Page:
The key institutional components of this system are the federal labor ministry (STPS), established in 1941, and the federal and state Conciliation and Arbitration Boards (CABs). The principal labor umbrella organization is the CTM (Confederation of Mexican Workers), though other confederations exist too. At state level, the CABs register unions and serve as tribunals, addressing disputes between workers and employers. At the federal level, unions are registered with the STPS but disputes are resolved in the federal CABs. CABs are governed by three representatives – one from the relevant state or federal government, one from business, and one from labor.
Unions wishing to represent workers in a given workplace must first register with the relevant authorities, at which point they are eligible to compete in a recuento, or vote, for representation rights in the workplace. Independent unions which seek to promote genuine workers’ rights do exist, but the reason they find it so difficult to register or to gain representation in a workplace is that none of the official CAB representatives wants this to occur. In fact, the labor representative on the CABs invariably comes from one of the major co-opted union confederations such as the CTM. Thus, the historical legacy in which co-opted state-linked labor confederations play a key role in decisions on worker representation is important because it enabled them to block changes in representation, even when that was contrary to the law.
In addition to these institutional differences, environmental groups were more successful at communicating with and convincing environmental regulators than their labor counterparts were with labor regulators. Their interaction was more technical and less political. Their common training, interaction, and job-hopping socialized regulators into pro-compliance behavior. High-level NGO personnel and agency officials came to their positions with graduate degrees in natural sciences, law, and other technical areas. Thus, legal mobilization resulted in more successful compliance socialization in the environmental area in part because of common experiences of capacity and training, which facilitated technical communication.
A culture favoring scientific and legal capacity in environmental governance was apparent from the early 1990s in a series of consulting reports by Booz Allen & Hamilton, which spelled out the scientific and technical capacities required in the National Ecology Institute (one of Mexico’s federal environmental institutions), including the levels of education for certain positions and the types of degree that should be attained by managers. The report called for stronger scientific and technical capacity in the agency to improve governance. The underlying logic for professionalizing the agencies was the need to base regulatory standards on best available scientific evidence.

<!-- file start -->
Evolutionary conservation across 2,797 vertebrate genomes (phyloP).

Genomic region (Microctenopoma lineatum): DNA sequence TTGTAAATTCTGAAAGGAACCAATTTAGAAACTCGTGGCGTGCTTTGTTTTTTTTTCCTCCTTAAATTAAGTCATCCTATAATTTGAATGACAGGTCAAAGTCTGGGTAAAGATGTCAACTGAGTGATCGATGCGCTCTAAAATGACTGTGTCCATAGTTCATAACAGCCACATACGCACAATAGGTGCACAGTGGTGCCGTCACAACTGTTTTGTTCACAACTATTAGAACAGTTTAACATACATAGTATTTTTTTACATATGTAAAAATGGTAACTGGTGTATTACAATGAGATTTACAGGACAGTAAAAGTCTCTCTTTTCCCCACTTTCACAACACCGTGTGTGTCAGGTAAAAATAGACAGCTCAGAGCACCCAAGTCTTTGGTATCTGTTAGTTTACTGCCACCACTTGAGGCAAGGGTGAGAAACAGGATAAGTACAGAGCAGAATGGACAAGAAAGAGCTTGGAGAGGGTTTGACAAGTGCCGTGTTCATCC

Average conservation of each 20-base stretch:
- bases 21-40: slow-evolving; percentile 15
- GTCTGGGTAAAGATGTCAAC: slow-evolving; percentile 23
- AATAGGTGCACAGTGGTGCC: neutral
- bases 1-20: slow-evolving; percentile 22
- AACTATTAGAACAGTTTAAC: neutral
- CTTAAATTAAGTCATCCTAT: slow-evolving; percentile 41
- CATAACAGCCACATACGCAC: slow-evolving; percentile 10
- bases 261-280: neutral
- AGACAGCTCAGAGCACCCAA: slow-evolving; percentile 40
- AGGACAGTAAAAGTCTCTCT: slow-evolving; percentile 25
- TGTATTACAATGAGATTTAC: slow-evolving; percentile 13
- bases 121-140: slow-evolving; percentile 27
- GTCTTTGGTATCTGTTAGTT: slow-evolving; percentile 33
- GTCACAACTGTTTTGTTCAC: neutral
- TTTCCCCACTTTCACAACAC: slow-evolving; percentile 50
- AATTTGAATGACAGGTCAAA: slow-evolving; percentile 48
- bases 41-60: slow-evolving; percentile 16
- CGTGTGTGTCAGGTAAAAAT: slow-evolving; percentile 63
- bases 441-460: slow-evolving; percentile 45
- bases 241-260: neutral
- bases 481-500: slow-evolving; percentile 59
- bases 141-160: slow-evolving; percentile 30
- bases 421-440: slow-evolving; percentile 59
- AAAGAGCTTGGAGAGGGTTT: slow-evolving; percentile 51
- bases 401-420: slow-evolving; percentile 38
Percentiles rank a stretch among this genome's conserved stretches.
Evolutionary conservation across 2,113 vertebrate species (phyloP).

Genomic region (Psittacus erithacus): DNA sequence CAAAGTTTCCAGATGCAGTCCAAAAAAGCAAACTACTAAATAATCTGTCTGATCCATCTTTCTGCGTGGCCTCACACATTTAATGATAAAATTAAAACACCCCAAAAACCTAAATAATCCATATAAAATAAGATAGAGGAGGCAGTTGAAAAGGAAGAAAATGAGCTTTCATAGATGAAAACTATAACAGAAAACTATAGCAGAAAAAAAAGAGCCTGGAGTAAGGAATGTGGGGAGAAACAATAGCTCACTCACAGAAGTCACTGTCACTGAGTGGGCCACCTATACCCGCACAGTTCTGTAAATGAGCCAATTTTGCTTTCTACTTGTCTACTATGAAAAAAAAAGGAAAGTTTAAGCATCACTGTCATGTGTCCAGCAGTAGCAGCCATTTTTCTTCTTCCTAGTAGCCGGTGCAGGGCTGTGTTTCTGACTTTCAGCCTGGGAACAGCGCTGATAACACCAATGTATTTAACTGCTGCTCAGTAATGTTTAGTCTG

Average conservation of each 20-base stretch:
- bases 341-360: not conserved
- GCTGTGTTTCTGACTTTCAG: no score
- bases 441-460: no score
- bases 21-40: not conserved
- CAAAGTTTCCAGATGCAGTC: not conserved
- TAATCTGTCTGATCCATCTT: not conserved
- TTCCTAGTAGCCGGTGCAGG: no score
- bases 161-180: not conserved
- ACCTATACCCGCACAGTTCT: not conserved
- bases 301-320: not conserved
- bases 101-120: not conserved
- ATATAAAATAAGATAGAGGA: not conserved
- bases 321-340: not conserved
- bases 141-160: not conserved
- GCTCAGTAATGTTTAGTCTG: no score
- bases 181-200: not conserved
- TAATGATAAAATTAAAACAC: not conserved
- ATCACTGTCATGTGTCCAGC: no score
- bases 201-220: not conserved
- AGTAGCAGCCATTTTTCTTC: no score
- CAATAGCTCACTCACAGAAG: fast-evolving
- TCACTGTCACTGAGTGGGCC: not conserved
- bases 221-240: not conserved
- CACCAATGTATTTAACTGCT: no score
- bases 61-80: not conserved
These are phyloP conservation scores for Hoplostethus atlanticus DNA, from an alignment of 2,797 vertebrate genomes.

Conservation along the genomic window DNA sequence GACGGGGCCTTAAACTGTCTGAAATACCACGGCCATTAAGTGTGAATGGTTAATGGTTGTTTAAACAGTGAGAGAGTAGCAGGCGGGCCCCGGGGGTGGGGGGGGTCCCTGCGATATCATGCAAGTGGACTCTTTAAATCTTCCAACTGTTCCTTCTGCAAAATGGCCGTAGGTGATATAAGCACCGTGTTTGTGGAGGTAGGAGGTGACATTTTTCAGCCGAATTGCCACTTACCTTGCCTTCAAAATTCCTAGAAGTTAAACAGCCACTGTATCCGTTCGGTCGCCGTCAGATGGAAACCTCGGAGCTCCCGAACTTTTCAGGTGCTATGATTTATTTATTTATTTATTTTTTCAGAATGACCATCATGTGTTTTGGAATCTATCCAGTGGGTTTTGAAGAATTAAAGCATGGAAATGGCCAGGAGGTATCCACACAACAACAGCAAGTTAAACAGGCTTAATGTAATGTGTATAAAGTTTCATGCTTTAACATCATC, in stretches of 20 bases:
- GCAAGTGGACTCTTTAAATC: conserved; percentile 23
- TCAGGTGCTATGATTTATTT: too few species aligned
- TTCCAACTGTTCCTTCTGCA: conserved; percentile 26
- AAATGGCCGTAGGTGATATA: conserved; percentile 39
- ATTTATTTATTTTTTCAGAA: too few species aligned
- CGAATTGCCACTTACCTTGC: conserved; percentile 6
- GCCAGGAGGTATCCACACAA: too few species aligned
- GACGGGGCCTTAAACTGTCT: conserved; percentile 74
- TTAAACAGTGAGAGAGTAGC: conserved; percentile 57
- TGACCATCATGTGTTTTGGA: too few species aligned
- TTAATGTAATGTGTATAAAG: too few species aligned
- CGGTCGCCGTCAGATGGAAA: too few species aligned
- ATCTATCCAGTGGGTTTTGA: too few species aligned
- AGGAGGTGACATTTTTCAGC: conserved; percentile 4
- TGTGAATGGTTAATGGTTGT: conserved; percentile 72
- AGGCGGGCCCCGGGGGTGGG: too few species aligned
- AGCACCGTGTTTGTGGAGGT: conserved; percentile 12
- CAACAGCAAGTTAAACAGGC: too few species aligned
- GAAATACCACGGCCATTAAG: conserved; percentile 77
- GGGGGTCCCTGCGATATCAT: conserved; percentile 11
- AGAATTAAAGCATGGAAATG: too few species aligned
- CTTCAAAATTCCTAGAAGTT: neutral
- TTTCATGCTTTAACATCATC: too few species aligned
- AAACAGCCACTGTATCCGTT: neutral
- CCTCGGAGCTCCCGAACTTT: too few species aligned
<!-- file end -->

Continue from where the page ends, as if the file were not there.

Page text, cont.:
Environmental NGOs also became more professionalized as regional councils were formed to foster communication between the environmental authorities and civil society groups. Numerous independent experts and respected analysts consistently and credibly testify to the professionalization of environmental NGO staff. The most important environmental groups are led by individuals with master’s degrees, law degrees, or PhDs. In addition, mobility is widespread between federal environmental agencies and environmental NGOs. Social and professional interaction has brought NGO officials and government officials very close to a meeting-of-the-minds on rule of law norms. NGOs and bureaucrats alike are more comfortable with the law; and this has an impact on compliance.
In contrast, Mexican labor politics remains a murky world of institutionalized conflict of interest and influence-peddling. Labor agency officials do not welcome critical voices from civil society or external scrutiny. Trained, professional labor lawyers and NGO officials advocating due process faced narrow interests and captured, rent-seeking bureaucrats which operated according to a different logic – one in which investment was to be encouraged above all else, and the profits shared among those who turned a blind eye to legal infringements. The transnational network of trained labor NGO activists (which includes Mexicans), has no influence over labor bureaucrats, especially within the local labor boards. This undermined the process of compliance socialization.